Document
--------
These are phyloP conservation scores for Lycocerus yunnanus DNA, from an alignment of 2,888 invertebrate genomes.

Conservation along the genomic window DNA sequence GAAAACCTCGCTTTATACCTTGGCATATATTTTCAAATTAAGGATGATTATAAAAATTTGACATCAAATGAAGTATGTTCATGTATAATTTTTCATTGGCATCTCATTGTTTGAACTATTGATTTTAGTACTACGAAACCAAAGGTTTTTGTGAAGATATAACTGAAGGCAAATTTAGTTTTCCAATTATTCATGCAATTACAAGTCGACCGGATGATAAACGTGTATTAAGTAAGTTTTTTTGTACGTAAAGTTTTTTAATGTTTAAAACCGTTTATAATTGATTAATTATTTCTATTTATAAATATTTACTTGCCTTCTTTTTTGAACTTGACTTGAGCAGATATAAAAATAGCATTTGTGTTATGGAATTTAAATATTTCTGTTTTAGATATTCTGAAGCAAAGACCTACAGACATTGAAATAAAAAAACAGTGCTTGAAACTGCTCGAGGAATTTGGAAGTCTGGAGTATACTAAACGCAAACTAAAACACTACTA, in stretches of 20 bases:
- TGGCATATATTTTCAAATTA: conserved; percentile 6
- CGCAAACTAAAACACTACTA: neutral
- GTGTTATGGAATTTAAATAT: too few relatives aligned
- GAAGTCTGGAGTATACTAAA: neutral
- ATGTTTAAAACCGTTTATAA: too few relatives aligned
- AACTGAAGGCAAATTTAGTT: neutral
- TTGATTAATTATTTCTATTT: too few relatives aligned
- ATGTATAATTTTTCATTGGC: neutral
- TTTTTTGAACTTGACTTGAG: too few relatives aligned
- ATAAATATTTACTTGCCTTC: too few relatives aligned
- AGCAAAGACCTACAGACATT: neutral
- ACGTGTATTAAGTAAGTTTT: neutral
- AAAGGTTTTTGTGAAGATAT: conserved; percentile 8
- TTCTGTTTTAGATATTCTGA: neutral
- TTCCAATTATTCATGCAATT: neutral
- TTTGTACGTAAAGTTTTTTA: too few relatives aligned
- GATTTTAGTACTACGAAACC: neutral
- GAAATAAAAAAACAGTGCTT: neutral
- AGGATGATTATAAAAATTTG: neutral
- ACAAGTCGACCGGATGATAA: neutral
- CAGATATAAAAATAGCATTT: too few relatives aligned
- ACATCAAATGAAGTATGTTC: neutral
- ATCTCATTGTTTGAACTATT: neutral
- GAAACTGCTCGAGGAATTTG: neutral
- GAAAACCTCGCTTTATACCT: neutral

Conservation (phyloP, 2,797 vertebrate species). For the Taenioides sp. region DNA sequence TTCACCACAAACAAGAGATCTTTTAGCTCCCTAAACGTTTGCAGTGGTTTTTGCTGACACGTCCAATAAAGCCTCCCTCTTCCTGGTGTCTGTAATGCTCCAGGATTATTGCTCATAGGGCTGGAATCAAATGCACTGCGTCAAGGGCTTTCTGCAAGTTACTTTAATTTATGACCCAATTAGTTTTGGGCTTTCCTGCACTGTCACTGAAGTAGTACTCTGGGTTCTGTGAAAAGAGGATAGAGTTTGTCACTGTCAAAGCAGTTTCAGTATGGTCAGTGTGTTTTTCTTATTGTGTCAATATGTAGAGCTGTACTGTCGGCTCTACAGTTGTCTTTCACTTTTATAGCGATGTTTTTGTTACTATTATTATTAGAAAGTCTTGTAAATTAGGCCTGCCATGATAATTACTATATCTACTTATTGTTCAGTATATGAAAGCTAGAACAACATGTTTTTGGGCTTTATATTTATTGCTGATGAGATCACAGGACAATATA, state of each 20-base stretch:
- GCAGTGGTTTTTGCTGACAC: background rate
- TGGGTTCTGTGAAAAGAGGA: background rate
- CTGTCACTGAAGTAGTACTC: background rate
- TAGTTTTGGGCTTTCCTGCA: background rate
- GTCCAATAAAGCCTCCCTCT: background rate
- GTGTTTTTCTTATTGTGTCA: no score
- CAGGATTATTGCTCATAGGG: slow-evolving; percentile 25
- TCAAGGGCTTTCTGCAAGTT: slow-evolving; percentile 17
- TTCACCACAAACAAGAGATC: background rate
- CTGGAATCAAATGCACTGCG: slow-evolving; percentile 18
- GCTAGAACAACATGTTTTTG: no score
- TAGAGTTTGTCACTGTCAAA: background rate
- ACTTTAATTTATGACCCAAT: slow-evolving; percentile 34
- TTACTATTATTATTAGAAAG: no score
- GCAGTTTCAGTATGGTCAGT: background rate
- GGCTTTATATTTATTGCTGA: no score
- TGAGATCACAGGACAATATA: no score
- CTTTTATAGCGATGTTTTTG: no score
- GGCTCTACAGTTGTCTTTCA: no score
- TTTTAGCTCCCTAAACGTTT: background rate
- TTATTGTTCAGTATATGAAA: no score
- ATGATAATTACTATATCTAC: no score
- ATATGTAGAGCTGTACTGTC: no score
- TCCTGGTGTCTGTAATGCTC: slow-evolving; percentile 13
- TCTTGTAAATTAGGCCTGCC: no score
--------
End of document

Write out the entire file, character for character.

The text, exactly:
These are phyloP conservation scores for Lycocerus yunnanus DNA, from an alignment of 2,888 invertebrate genomes.

Conservation along the genomic window DNA sequence GAAAACCTCGCTTTATACCTTGGCATATATTTTCAAATTAAGGATGATTATAAAAATTTGACATCAAATGAAGTATGTTCATGTATAATTTTTCATTGGCATCTCATTGTTTGAACTATTGATTTTAGTACTACGAAACCAAAGGTTTTTGTGAAGATATAACTGAAGGCAAATTTAGTTTTCCAATTATTCATGCAATTACAAGTCGACCGGATGATAAACGTGTATTAAGTAAGTTTTTTTGTACGTAAAGTTTTTTAATGTTTAAAACCGTTTATAATTGATTAATTATTTCTATTTATAAATATTTACTTGCCTTCTTTTTTGAACTTGACTTGAGCAGATATAAAAATAGCATTTGTGTTATGGAATTTAAATATTTCTGTTTTAGATATTCTGAAGCAAAGACCTACAGACATTGAAATAAAAAAACAGTGCTTGAAACTGCTCGAGGAATTTGGAAGTCTGGAGTATACTAAACGCAAACTAAAACACTACTA, in stretches of 20 bases:
- TGGCATATATTTTCAAATTA: conserved; percentile 6
- CGCAAACTAAAACACTACTA: neutral
- GTGTTATGGAATTTAAATAT: too few relatives aligned
- GAAGTCTGGAGTATACTAAA: neutral
- ATGTTTAAAACCGTTTATAA: too few relatives aligned
- AACTGAAGGCAAATTTAGTT: neutral
- TTGATTAATTATTTCTATTT: too few relatives aligned
- ATGTATAATTTTTCATTGGC: neutral
- TTTTTTGAACTTGACTTGAG: too few relatives aligned
- ATAAATATTTACTTGCCTTC: too few relatives aligned
- AGCAAAGACCTACAGACATT: neutral
- ACGTGTATTAAGTAAGTTTT: neutral
- AAAGGTTTTTGTGAAGATAT: conserved; percentile 8
- TTCTGTTTTAGATATTCTGA: neutral
- TTCCAATTATTCATGCAATT: neutral
- TTTGTACGTAAAGTTTTTTA: too few relatives aligned
- GATTTTAGTACTACGAAACC: neutral
- GAAATAAAAAAACAGTGCTT: neutral
- AGGATGATTATAAAAATTTG: neutral
- ACAAGTCGACCGGATGATAA: neutral
- CAGATATAAAAATAGCATTT: too few relatives aligned
- ACATCAAATGAAGTATGTTC: neutral
- ATCTCATTGTTTGAACTATT: neutral
- GAAACTGCTCGAGGAATTTG: neutral
- GAAAACCTCGCTTTATACCT: neutral

Conservation (phyloP, 2,797 vertebrate species). For the Taenioides sp. region DNA sequence TTCACCACAAACAAGAGATCTTTTAGCTCCCTAAACGTTTGCAGTGGTTTTTGCTGACACGTCCAATAAAGCCTCCCTCTTCCTGGTGTCTGTAATGCTCCAGGATTATTGCTCATAGGGCTGGAATCAAATGCACTGCGTCAAGGGCTTTCTGCAAGTTACTTTAATTTATGACCCAATTAGTTTTGGGCTTTCCTGCACTGTCACTGAAGTAGTACTCTGGGTTCTGTGAAAAGAGGATAGAGTTTGTCACTGTCAAAGCAGTTTCAGTATGGTCAGTGTGTTTTTCTTATTGTGTCAATATGTAGAGCTGTACTGTCGGCTCTACAGTTGTCTTTCACTTTTATAGCGATGTTTTTGTTACTATTATTATTAGAAAGTCTTGTAAATTAGGCCTGCCATGATAATTACTATATCTACTTATTGTTCAGTATATGAAAGCTAGAACAACATGTTTTTGGGCTTTATATTTATTGCTGATGAGATCACAGGACAATATA, state of each 20-base stretch:
- GCAGTGGTTTTTGCTGACAC: background rate
- TGGGTTCTGTGAAAAGAGGA: background rate
- CTGTCACTGAAGTAGTACTC: background rate
- TAGTTTTGGGCTTTCCTGCA: background rate
- GTCCAATAAAGCCTCCCTCT: background rate
- GTGTTTTTCTTATTGTGTCA: no score
- CAGGATTATTGCTCATAGGG: slow-evolving; percentile 25
- TCAAGGGCTTTCTGCAAGTT: slow-evolving; percentile 17
- TTCACCACAAACAAGAGATC: background rate
- CTGGAATCAAATGCACTGCG: slow-evolving; percentile 18
- GCTAGAACAACATGTTTTTG: no score
- TAGAGTTTGTCACTGTCAAA: background rate
- ACTTTAATTTATGACCCAAT: slow-evolving; percentile 34
- TTACTATTATTATTAGAAAG: no score
- GCAGTTTCAGTATGGTCAGT: background rate
- GGCTTTATATTTATTGCTGA: no score
- TGAGATCACAGGACAATATA: no score
- CTTTTATAGCGATGTTTTTG: no score
- GGCTCTACAGTTGTCTTTCA: no score
- TTTTAGCTCCCTAAACGTTT: background rate
- TTATTGTTCAGTATATGAAA: no score
- ATGATAATTACTATATCTAC: no score
- ATATGTAGAGCTGTACTGTC: no score
- TCCTGGTGTCTGTAATGCTC: slow-evolving; percentile 13
- TCTTGTAAATTAGGCCTGCC: no score